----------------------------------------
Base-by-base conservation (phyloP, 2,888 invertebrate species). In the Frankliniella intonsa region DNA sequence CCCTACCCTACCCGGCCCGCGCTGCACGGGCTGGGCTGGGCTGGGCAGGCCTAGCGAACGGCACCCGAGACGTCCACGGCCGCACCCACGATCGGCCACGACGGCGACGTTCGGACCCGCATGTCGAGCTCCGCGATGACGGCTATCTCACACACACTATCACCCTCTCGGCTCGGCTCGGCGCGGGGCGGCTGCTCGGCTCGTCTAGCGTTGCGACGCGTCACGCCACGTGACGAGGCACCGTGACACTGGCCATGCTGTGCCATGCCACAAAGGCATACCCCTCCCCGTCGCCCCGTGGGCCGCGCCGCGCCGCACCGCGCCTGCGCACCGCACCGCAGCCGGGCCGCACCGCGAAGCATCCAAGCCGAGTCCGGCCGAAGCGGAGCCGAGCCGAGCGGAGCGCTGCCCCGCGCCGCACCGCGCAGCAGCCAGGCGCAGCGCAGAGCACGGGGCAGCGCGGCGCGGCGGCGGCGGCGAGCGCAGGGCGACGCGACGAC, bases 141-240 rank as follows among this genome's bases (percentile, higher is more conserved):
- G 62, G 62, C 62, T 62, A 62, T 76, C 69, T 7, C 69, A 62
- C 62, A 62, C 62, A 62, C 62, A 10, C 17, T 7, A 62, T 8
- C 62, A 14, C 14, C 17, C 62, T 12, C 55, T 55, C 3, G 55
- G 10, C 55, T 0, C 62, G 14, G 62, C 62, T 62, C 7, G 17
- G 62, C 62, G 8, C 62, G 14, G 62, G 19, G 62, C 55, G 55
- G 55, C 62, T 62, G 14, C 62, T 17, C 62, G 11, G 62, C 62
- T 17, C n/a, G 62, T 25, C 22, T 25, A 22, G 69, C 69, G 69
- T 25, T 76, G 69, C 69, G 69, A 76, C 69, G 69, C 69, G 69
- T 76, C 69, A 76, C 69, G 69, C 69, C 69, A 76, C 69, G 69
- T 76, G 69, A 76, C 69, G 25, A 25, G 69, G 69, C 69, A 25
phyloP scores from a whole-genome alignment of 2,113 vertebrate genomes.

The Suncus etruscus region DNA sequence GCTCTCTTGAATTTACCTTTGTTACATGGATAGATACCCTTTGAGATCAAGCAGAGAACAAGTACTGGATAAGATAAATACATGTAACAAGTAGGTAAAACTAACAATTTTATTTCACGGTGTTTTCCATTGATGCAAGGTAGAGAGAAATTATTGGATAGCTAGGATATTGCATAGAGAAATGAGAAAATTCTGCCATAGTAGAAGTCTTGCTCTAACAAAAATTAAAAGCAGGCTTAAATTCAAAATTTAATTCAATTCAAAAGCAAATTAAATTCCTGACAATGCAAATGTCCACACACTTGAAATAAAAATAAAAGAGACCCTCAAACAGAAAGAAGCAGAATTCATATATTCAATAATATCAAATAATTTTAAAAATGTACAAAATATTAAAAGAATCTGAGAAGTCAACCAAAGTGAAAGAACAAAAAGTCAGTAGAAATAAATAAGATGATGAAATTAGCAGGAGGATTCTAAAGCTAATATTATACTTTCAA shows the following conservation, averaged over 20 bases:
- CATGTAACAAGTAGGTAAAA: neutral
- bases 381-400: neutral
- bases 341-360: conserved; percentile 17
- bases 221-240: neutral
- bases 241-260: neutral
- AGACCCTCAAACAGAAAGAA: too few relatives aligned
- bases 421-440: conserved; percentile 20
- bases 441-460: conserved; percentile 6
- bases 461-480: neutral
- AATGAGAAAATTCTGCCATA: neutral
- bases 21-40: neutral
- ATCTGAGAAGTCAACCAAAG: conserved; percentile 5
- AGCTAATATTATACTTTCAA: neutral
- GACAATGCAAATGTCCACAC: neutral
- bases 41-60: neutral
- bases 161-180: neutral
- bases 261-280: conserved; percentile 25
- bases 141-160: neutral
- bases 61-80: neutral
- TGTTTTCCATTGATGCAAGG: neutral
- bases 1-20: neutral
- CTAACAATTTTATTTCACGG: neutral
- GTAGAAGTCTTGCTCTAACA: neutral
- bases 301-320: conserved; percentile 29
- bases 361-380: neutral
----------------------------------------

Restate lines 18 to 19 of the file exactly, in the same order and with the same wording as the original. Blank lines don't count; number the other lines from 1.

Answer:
- bases 241-260: neutral
- AGACCCTCAAACAGAAAGAA: too few relatives aligned